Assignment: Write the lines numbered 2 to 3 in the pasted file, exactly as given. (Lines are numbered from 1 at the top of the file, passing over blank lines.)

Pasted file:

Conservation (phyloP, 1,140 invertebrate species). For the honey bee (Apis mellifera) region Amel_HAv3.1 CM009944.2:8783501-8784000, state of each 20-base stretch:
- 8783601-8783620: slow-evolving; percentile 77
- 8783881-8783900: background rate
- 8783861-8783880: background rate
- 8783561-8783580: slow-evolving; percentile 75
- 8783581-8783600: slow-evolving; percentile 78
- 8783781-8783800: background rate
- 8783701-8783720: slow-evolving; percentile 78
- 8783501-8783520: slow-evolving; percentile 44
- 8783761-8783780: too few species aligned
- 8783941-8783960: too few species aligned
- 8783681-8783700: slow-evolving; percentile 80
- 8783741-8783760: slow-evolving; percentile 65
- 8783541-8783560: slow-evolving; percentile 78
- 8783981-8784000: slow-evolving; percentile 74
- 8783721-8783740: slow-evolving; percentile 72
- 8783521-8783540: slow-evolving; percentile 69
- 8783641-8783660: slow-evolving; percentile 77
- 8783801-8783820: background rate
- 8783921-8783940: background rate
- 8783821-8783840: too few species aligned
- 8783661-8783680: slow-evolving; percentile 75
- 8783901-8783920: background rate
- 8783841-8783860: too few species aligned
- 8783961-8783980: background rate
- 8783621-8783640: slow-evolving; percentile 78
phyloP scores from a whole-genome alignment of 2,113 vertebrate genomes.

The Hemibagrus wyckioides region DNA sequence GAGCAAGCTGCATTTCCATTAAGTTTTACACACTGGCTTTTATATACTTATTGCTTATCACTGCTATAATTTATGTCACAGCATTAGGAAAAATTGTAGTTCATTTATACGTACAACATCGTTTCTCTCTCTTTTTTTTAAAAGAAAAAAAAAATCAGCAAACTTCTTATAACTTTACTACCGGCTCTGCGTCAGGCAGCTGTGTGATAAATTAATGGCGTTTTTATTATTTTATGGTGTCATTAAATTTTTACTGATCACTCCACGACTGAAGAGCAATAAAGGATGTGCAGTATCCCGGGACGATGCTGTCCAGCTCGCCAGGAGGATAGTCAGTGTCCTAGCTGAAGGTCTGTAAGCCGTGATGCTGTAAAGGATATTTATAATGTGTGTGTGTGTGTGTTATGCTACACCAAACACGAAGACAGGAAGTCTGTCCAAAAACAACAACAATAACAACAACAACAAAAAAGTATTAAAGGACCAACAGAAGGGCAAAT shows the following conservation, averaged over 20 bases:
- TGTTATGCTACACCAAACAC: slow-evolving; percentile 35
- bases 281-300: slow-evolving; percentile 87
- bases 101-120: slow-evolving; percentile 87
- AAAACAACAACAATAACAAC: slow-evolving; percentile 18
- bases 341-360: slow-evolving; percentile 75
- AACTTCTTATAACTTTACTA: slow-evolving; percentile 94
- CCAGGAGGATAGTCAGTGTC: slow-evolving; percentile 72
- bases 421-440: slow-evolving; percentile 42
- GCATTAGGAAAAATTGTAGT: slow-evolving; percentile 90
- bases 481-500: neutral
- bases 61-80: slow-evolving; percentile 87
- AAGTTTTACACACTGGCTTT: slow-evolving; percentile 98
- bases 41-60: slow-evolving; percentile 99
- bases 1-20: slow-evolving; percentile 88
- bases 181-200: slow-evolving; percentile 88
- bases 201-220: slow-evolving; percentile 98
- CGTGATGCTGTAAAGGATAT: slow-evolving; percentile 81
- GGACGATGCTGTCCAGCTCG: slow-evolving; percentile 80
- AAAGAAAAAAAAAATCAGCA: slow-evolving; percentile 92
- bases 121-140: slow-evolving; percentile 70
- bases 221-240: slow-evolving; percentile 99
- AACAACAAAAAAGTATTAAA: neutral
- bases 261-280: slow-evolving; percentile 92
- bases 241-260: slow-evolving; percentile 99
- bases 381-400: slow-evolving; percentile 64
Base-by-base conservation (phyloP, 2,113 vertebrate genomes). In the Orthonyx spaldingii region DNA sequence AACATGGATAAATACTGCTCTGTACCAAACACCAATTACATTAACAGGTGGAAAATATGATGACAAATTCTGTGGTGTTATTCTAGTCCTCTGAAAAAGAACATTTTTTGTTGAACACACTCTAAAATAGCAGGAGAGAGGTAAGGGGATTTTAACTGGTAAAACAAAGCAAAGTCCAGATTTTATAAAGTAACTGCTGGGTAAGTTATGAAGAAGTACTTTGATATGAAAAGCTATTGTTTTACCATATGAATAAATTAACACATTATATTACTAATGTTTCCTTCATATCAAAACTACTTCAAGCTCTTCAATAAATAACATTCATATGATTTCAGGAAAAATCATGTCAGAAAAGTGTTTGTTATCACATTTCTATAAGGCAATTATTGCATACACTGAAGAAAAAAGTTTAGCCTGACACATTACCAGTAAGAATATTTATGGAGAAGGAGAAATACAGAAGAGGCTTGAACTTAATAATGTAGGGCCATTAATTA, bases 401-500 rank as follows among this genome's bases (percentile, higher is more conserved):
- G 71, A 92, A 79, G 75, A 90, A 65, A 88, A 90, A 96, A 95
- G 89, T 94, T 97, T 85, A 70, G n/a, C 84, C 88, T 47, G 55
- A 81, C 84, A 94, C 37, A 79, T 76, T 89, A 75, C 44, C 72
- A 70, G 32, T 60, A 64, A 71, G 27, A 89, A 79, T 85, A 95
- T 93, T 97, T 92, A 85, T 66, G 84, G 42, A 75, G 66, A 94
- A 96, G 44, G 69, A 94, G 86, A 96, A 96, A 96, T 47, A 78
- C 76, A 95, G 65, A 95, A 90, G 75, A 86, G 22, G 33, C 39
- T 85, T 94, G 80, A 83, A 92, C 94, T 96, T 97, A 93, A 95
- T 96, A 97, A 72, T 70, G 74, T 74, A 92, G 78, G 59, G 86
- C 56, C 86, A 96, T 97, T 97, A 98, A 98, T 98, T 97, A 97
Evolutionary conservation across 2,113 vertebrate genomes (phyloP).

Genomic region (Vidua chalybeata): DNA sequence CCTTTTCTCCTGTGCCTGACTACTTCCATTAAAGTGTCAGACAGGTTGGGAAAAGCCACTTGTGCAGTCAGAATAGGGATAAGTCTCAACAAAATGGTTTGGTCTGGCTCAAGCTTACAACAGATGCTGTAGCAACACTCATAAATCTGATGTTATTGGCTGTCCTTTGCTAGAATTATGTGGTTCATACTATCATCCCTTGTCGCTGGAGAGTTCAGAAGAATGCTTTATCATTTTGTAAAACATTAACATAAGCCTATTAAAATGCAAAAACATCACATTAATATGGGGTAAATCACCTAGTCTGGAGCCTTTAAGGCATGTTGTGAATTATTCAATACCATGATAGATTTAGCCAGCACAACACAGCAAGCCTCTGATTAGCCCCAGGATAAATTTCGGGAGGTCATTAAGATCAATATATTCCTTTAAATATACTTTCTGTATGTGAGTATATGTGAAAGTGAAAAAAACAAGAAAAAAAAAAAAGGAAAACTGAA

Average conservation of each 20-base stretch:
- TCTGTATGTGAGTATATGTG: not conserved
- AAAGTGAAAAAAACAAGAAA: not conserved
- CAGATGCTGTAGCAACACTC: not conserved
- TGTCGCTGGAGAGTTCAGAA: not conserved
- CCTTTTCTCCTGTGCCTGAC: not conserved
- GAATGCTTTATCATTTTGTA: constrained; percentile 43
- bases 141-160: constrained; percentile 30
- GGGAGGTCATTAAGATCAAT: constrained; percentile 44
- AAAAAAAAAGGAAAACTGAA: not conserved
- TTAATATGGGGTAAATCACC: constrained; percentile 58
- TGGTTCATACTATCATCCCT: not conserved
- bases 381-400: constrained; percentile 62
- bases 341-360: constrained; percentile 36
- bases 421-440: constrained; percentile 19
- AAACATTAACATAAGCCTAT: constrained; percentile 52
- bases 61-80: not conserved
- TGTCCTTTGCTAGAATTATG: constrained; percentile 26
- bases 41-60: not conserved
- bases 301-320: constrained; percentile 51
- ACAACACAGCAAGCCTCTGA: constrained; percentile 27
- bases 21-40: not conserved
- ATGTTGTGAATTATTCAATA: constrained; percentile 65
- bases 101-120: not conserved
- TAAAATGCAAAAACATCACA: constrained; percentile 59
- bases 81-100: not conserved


- 8783601-8783620: slow-evolving; percentile 77
- 8783881-8783900: background rate